The NHS is not fit for the 21st Century, the new chief inspector of hospitals in England has said.
Professor Ted Baker, who started the role last month, said the system had not adapted to deal with the growth in the population.
In an interview with the Daily Telegraph, he said: “The model of care we have got is still the model we had in the 1960s and 70s.”
The Department of Health is yet to respond to his views.
Prof Baker succeeded Mike Richards as the new head of the Care Quality Commission (CQC), having been his deputy since 2014.
The former hospital medical director said the NHS had not modernised because of a historic lack of investment.
He said: “One of the things I regret is that 15 or 20 years ago, when we could see the change in the population, the NHS did not change its model of care.
“It should have done it then – there was a lot more money coming in but we didn’t spend it all on the right things. We didn’t spend it on transformation of the model of care.”
by Hugh Pym, BBC News health editor
Professor Ted Baker took over as chief inspector of hospitals for England last month – and his predecessor Sir Mike Richards was not afraid to highlight weaknesses and demand higher standards, describing the NHS as a burning platform.
His comments come after predictions of a difficult winter for the service – the chief executive of NHS England, Simon Stevens, has warned of the possibility of a serious flu outbreak – NHS Providers, representing trusts, has said that without an emergency cash bailout the service faces the worst winter in recent history.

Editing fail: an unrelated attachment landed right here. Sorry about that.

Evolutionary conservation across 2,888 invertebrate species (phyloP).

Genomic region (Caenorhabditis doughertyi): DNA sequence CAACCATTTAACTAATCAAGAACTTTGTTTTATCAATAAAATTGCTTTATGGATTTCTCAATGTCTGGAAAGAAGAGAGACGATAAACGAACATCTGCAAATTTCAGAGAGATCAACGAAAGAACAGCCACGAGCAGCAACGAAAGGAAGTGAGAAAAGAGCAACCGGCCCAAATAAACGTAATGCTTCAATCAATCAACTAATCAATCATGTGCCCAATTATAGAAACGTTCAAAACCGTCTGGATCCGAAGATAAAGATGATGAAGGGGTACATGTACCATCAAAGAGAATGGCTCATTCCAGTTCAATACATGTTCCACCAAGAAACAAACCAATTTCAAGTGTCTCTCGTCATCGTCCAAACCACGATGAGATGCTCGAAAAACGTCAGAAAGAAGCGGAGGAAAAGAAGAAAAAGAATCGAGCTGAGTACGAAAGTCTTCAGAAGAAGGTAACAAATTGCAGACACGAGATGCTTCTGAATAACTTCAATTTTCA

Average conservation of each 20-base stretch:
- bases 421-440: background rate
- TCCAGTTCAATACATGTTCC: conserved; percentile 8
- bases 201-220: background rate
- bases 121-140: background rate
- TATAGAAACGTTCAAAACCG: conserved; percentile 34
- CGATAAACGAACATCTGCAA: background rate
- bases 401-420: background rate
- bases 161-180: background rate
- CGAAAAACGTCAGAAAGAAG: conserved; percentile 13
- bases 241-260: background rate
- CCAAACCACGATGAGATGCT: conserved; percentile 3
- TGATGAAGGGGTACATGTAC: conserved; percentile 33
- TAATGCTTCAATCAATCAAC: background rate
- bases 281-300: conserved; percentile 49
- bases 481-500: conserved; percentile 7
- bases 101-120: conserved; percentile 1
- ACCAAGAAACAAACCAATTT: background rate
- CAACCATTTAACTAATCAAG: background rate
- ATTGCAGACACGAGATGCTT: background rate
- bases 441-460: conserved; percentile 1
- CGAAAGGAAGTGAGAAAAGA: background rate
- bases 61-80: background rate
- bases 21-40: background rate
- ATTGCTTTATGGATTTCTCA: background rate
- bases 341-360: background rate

The number of pensioners has increased by a third in the last 30 years and he said the system had not been able to deal with the increase in the number of elderly people in particular.
He also criticised accident and emergency wards and has written to all hospital chief executives calling for action to improve safety.
Too many hospitals had “wholly unsatisfactory arrangements”, he said, such as letting ambulances queue up at the entrance or leaving patients in corridors.
The CQC is expected to highlight increasing pressures on hospitals, who are in danger running out of beds and staff, in a report next month on the state of the health and care services.
That was an issue that Prof Baker touched on in the interview, saying: “Capacity is being squeezed all the time. That is a real concern going forward – because there comes a point at which the capacity isn’t there”.